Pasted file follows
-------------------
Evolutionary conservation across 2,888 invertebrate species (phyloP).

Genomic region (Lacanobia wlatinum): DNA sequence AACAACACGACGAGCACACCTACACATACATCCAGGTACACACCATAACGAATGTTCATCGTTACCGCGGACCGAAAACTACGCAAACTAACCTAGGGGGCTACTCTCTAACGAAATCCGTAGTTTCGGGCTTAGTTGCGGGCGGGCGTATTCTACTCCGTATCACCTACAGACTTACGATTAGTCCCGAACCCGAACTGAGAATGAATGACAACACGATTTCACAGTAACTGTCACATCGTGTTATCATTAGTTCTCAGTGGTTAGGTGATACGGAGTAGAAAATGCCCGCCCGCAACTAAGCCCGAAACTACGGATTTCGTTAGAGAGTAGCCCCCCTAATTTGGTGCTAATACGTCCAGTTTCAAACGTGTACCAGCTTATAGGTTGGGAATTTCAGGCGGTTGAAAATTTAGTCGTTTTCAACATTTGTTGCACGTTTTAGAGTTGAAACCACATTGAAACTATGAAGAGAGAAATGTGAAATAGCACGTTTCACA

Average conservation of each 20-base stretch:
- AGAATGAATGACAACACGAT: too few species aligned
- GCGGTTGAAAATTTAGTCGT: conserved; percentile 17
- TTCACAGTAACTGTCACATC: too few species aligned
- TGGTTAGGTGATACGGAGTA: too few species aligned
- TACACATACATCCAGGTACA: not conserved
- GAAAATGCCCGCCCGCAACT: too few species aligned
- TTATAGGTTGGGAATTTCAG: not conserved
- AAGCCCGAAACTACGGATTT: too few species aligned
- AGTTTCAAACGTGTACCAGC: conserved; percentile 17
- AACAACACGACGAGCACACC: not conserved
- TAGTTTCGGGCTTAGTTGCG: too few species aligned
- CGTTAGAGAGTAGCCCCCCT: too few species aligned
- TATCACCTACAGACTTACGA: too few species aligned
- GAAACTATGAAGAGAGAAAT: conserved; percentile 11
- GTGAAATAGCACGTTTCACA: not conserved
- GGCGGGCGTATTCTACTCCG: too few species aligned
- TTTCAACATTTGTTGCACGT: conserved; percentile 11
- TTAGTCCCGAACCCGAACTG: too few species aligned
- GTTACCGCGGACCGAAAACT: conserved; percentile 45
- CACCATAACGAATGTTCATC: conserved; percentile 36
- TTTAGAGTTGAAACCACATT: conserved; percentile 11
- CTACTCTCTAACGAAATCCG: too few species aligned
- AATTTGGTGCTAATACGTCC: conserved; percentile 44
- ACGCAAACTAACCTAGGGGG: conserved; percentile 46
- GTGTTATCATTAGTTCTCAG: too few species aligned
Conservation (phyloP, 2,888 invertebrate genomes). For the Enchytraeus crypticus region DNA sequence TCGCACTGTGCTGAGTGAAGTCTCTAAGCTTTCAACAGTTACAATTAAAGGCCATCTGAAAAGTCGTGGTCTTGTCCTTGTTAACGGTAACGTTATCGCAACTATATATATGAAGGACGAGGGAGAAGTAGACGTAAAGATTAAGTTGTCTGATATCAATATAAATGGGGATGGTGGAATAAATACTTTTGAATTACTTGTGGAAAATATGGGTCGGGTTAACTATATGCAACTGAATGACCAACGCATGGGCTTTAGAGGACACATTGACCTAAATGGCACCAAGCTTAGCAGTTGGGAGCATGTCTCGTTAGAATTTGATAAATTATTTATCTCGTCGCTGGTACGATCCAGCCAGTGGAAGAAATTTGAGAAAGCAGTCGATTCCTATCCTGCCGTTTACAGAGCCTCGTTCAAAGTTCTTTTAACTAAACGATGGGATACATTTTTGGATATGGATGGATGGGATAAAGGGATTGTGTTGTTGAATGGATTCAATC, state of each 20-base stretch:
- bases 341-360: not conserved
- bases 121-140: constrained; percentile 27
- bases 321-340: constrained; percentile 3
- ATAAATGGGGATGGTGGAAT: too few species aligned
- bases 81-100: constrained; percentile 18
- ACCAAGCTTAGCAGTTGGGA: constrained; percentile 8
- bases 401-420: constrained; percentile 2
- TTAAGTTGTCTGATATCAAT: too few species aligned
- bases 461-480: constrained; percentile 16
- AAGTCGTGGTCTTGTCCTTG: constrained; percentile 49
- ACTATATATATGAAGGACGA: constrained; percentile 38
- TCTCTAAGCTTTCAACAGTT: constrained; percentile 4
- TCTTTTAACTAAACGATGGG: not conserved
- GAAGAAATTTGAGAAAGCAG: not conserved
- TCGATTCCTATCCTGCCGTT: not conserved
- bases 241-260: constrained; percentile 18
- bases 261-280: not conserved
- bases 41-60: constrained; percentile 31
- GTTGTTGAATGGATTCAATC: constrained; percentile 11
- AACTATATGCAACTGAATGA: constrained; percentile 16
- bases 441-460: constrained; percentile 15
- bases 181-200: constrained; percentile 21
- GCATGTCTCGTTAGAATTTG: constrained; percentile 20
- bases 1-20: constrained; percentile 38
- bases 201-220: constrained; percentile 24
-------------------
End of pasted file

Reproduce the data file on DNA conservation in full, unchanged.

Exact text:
Evolutionary conservation across 2,888 invertebrate species (phyloP).

Genomic region (Lacanobia wlatinum): DNA sequence AACAACACGACGAGCACACCTACACATACATCCAGGTACACACCATAACGAATGTTCATCGTTACCGCGGACCGAAAACTACGCAAACTAACCTAGGGGGCTACTCTCTAACGAAATCCGTAGTTTCGGGCTTAGTTGCGGGCGGGCGTATTCTACTCCGTATCACCTACAGACTTACGATTAGTCCCGAACCCGAACTGAGAATGAATGACAACACGATTTCACAGTAACTGTCACATCGTGTTATCATTAGTTCTCAGTGGTTAGGTGATACGGAGTAGAAAATGCCCGCCCGCAACTAAGCCCGAAACTACGGATTTCGTTAGAGAGTAGCCCCCCTAATTTGGTGCTAATACGTCCAGTTTCAAACGTGTACCAGCTTATAGGTTGGGAATTTCAGGCGGTTGAAAATTTAGTCGTTTTCAACATTTGTTGCACGTTTTAGAGTTGAAACCACATTGAAACTATGAAGAGAGAAATGTGAAATAGCACGTTTCACA

Average conservation of each 20-base stretch:
- AGAATGAATGACAACACGAT: too few species aligned
- GCGGTTGAAAATTTAGTCGT: conserved; percentile 17
- TTCACAGTAACTGTCACATC: too few species aligned
- TGGTTAGGTGATACGGAGTA: too few species aligned
- TACACATACATCCAGGTACA: not conserved
- GAAAATGCCCGCCCGCAACT: too few species aligned
- TTATAGGTTGGGAATTTCAG: not conserved
- AAGCCCGAAACTACGGATTT: too few species aligned
- AGTTTCAAACGTGTACCAGC: conserved; percentile 17
- AACAACACGACGAGCACACC: not conserved
- TAGTTTCGGGCTTAGTTGCG: too few species aligned
- CGTTAGAGAGTAGCCCCCCT: too few species aligned
- TATCACCTACAGACTTACGA: too few species aligned
- GAAACTATGAAGAGAGAAAT: conserved; percentile 11
- GTGAAATAGCACGTTTCACA: not conserved
- GGCGGGCGTATTCTACTCCG: too few species aligned
- TTTCAACATTTGTTGCACGT: conserved; percentile 11
- TTAGTCCCGAACCCGAACTG: too few species aligned
- GTTACCGCGGACCGAAAACT: conserved; percentile 45
- CACCATAACGAATGTTCATC: conserved; percentile 36
- TTTAGAGTTGAAACCACATT: conserved; percentile 11
- CTACTCTCTAACGAAATCCG: too few species aligned
- AATTTGGTGCTAATACGTCC: conserved; percentile 44
- ACGCAAACTAACCTAGGGGG: conserved; percentile 46
- GTGTTATCATTAGTTCTCAG: too few species aligned
Conservation (phyloP, 2,888 invertebrate genomes). For the Enchytraeus crypticus region DNA sequence TCGCACTGTGCTGAGTGAAGTCTCTAAGCTTTCAACAGTTACAATTAAAGGCCATCTGAAAAGTCGTGGTCTTGTCCTTGTTAACGGTAACGTTATCGCAACTATATATATGAAGGACGAGGGAGAAGTAGACGTAAAGATTAAGTTGTCTGATATCAATATAAATGGGGATGGTGGAATAAATACTTTTGAATTACTTGTGGAAAATATGGGTCGGGTTAACTATATGCAACTGAATGACCAACGCATGGGCTTTAGAGGACACATTGACCTAAATGGCACCAAGCTTAGCAGTTGGGAGCATGTCTCGTTAGAATTTGATAAATTATTTATCTCGTCGCTGGTACGATCCAGCCAGTGGAAGAAATTTGAGAAAGCAGTCGATTCCTATCCTGCCGTTTACAGAGCCTCGTTCAAAGTTCTTTTAACTAAACGATGGGATACATTTTTGGATATGGATGGATGGGATAAAGGGATTGTGTTGTTGAATGGATTCAATC, state of each 20-base stretch:
- bases 341-360: not conserved
- bases 121-140: constrained; percentile 27
- bases 321-340: constrained; percentile 3
- ATAAATGGGGATGGTGGAAT: too few species aligned
- bases 81-100: constrained; percentile 18
- ACCAAGCTTAGCAGTTGGGA: constrained; percentile 8
- bases 401-420: constrained; percentile 2
- TTAAGTTGTCTGATATCAAT: too few species aligned
- bases 461-480: constrained; percentile 16
- AAGTCGTGGTCTTGTCCTTG: constrained; percentile 49
- ACTATATATATGAAGGACGA: constrained; percentile 38
- TCTCTAAGCTTTCAACAGTT: constrained; percentile 4
- TCTTTTAACTAAACGATGGG: not conserved
- GAAGAAATTTGAGAAAGCAG: not conserved
- TCGATTCCTATCCTGCCGTT: not conserved
- bases 241-260: constrained; percentile 18
- bases 261-280: not conserved
- bases 41-60: constrained; percentile 31
- GTTGTTGAATGGATTCAATC: constrained; percentile 11
- AACTATATGCAACTGAATGA: constrained; percentile 16
- bases 441-460: constrained; percentile 15
- bases 181-200: constrained; percentile 21
- GCATGTCTCGTTAGAATTTG: constrained; percentile 20
- bases 1-20: constrained; percentile 38
- bases 201-220: constrained; percentile 24